The Ugliest Word in the English Language
Kay McQueen, age 60
Memphis, Tennessee

Forget your four letter words … May 16, 2000, I discovered the ugliest word in the English language … CANCER. I had never asked anyone with breast cancer if they had had redness. I thought the initial itching and subsequent inflammation and enlargement were typical breast cancer symptoms. Boy, was I wrong!! And that’s when the inflammatory breast cancer diagnosis slapped me in the face.

The little information I found on inflammatory breast cancer let me know that I couldn’t handle this situation alone. Believe me, I have a wonderful support network of family and friends, but even their help wasn’t enough. I turned my diagnosis over to God, and the journey began in earnest.

The next two weeks were a blur of biopsy, port insertion, entering a clinical trial for metastatic breast cancer (which saved my life as I am both “stage 4” and had “inoperable metastasis to clavicle, neck, and axilla”), and adjusting to the first day of the rest of my life. I would like to tell you that I am brave and strong, but I found myself to be quite weak in the face of this adversity. At least I acted brave.

Then one day I noticed something. I would wake very early, go out, and sit on my second floor screened porch to keep from waking my husband. Each morning a small, gray bird would light on the worn out basketball backboard in our drive. She was very plain; she lacked the bright plumage of her male counterpart. But she was such a pretty sight for me as I knew that God sent her each morning to remind me that He was with me again that day.

With reassurance, I plowed into my treatment and learned to appreciate each day and its blessings. My journey included Herceptin and Navelbine for 8 months, 19 radiation treatments (suspended because new spots popped up), change of oncologists, Femara, Herceptin and Taxotere — all these these drugs my body accepted, and I am grateful to God for each one.

Unbelievably, I have had many good days during these many months. I have just marked my two year anniversary since diagnosis!! August 4, 2001, I celebrated my 60th birthday with a large group of friends. My experience gave my friends a new perspective on age and birthdays, and as a result, they now look forward to theirs almost as much as I do to mine.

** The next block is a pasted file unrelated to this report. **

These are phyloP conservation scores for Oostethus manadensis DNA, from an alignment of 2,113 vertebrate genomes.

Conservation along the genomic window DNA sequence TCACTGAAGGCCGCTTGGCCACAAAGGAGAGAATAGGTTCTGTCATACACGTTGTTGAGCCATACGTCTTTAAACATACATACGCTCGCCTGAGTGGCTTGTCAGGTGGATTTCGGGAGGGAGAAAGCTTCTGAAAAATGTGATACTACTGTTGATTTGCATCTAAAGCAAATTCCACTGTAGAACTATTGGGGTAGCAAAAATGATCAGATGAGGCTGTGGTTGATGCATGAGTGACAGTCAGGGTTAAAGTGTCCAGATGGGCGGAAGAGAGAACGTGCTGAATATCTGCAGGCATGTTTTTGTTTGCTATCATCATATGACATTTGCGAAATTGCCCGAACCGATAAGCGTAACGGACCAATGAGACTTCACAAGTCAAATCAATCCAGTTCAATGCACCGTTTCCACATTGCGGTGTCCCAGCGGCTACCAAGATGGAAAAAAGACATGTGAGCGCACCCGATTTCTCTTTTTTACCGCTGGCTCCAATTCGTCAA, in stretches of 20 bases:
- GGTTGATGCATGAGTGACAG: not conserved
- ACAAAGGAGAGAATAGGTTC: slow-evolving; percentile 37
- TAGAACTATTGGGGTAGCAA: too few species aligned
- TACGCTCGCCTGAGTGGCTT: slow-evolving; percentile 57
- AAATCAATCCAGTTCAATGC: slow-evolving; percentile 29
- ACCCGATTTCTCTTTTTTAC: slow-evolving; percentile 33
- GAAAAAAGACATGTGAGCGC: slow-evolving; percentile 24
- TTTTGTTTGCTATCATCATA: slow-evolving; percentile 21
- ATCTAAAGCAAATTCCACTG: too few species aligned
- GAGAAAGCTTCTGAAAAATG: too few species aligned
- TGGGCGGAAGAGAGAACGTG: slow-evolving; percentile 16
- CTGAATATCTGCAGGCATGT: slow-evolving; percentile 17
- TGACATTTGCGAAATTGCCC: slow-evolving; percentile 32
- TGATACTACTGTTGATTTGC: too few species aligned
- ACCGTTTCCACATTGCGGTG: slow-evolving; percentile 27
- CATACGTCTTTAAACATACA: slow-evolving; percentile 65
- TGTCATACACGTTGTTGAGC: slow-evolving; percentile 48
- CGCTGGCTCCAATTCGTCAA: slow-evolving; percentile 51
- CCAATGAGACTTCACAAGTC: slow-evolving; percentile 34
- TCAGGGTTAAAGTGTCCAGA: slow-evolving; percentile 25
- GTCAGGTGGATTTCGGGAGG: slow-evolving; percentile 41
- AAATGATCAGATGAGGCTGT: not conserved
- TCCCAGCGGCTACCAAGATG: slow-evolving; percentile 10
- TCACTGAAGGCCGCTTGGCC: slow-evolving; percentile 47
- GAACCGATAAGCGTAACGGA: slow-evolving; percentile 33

I am living each day to the fullest. In fact, I have been so busy living my life that I haven’t taken the time to sit down and write about it. We don’t know what tomorrow will bring. The statistics for inflammatory breast cancer are not nearly as positive as those for regular breast cancer. But you know what? I’m a person; not a number. I told my oncologist on Day One, “With your medicine and my faith, we’re going to beat this thing, so let’s get started!”

If you were to meet me, you wouldn’t know that I am sick — perhaps because I don’t feel sick. I know that I will probably need chemo the rest of my life, but I welcome it if it helps me fight this insidious disease. I plan to beat this monster, at least for a good deal longer. I keep telling my family members not to worry so much about the cancer, and to be concerned about my heart or an 18-wheeler.

Please remember:
1) There is more than one kind of breast cancer.
2) Inflammatory breast cancer doesn’t always show up on a mammogram.
3) You don’t have to have a lump to have breast cancer.

And now … let’s get on with “living with cancer,” and let’s raise funds to find the cause, and then the cure, for inflammatory breast cancer. It’s going to take all of us doing our part.

Story Submitted 2001